Brandon Tong: Well, because it’s called the Tell U EP, we’re so obsessed with this idea of the last few years and how much change we’ve gone through. I think we all collectively feel like we’re in such different places from where we were when we started this project, and are different people. I couldn’t have imagined my life would be here in the moment that it is now. So the idea behind Tell U is a way of telling you about those things that you can’t really describe in words, and about those moments in between the lines — you just feel them, but you can’t really describe why you feel so nostalgic or melancholic.

Jacob Truax: And it’s like a reflection, too. Which is a big theme that Brandon and I have actively done in our friendship. Having something like “Hold” on there, to us, is saying that ambient music is such a big part of our lives as well and was such a big part of the EP and something we thought about when we started this project. We wanted to be able to look at this and be like, that’s a reflection on the past three years. So us having those little bits of experimentation is sort of to reference, oh yeah, that was something that meant a lot to us when we were doing this.

How would you describe the changes in the past three years?

Jayanna Roberts: I was still in school at the time, and I will just say that the whole summer was kind of crazy. A little too wild, a little too crazy. And now I feel like I’ve mellowed out a lot and just kind of grown, truthfully. I feel like I’m a little more grounded now, and sort of found more community, more joy.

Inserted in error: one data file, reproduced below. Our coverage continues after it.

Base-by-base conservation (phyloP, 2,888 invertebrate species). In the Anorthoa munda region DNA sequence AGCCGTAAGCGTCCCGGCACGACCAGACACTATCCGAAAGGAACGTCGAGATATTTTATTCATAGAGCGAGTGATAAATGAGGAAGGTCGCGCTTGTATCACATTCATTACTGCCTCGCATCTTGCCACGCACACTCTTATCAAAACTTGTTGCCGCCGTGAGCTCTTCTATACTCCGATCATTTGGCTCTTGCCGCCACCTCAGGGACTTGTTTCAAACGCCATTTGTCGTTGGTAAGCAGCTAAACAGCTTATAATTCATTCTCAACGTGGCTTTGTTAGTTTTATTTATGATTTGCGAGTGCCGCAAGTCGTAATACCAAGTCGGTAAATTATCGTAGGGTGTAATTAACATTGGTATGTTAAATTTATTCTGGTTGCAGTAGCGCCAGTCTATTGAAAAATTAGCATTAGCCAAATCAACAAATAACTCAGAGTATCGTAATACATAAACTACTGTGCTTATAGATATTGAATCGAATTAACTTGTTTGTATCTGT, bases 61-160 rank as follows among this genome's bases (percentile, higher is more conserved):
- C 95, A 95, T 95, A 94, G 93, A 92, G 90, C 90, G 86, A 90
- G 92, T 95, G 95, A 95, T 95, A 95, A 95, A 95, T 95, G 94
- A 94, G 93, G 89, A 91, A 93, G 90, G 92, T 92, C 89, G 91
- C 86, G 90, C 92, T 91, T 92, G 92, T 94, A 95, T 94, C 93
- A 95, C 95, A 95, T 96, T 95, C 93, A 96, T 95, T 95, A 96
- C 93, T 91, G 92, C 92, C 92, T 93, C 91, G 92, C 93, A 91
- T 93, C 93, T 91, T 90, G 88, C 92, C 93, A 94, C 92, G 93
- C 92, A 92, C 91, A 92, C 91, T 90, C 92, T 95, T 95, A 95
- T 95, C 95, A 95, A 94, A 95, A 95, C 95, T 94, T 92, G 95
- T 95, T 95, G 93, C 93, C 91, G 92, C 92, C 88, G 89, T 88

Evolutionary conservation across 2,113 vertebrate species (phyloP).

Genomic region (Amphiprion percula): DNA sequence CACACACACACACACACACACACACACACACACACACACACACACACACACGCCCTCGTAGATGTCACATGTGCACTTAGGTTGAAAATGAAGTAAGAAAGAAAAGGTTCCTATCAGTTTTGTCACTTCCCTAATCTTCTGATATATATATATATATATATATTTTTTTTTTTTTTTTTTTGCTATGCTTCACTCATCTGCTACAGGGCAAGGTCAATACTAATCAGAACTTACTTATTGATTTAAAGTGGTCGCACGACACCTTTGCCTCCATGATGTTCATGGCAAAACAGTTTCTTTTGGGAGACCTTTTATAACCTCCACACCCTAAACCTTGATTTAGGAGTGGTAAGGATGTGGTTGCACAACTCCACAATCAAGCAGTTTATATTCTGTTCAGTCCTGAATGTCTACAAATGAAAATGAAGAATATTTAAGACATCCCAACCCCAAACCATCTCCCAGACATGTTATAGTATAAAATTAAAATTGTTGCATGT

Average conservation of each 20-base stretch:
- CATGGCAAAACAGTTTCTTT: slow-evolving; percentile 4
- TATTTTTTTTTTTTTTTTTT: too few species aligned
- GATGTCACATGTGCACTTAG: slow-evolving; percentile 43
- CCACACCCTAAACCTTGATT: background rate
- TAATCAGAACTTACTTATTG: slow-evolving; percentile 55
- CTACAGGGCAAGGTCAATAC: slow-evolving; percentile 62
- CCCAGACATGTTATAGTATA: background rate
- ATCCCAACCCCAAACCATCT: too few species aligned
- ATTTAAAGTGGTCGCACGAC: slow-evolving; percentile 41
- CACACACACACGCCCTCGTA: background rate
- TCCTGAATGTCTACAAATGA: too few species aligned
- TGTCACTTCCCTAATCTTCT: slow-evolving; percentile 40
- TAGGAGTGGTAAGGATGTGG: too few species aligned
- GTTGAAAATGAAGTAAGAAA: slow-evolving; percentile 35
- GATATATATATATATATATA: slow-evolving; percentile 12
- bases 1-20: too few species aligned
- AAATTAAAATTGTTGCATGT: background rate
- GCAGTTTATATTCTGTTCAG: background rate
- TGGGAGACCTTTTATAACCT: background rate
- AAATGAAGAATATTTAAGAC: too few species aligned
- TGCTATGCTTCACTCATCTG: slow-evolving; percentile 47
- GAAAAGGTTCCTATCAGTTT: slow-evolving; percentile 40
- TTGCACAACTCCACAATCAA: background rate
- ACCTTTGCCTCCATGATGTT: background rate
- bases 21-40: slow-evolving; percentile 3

Brandon Tong: We had this studio in Greenpoint, just room after room of people making music, or making art. I remember one of the first days we hung out, Jayanna got a tattoo. We spent like fourteen hours all day in the studio, she had people come over, and she got a tattoo. It was a crazier time in a lot of ways.

Jayanna Roberts: Yeah, it was funny. A friend was visiting. We met in Paris, and she was visiting for maybe a couple of weeks or so, and we just got matching stick-and-pokes in the studio.

Couch Prints © Wade Schaul



What were the tattoos?

Jayanna Roberts: I got “to” on my toe, and my friend Sabrina got “fro.” So it’s to and fro.

Jacob Truax: Change for me is becoming a lot better musician. Paris was just such a chapter of my life, and New York has just been the next chapter. I feel like it’s hard to reflect. Because of coronavirus, it’s a total time warp. But just growing a lot as a musician, figuring out even more so who I am, what’s important, sound-wise, relationships, and all that.

Brandon Tong: For me, I was living in Denver for my whole life, and I felt like the wheels were spinning in place. Then I visited Jake in Paris for three months, and Jake turned me onto a bunch of different music, and just being in a big city. It’s very cliché, but all the possibilities of life, traveling, seeing other parts of the world. And so to think of my life in the basement of some house in Denver where I kind of just felt like nothing was happening, and then to see myself here, in a lot of ways, living out dreams, or ideas, having a platform to share music, having some of the best friends I’ve ever had, has been the whole feeling of transformation. It’s mind-blowing to me how much your life can change in a short period of time.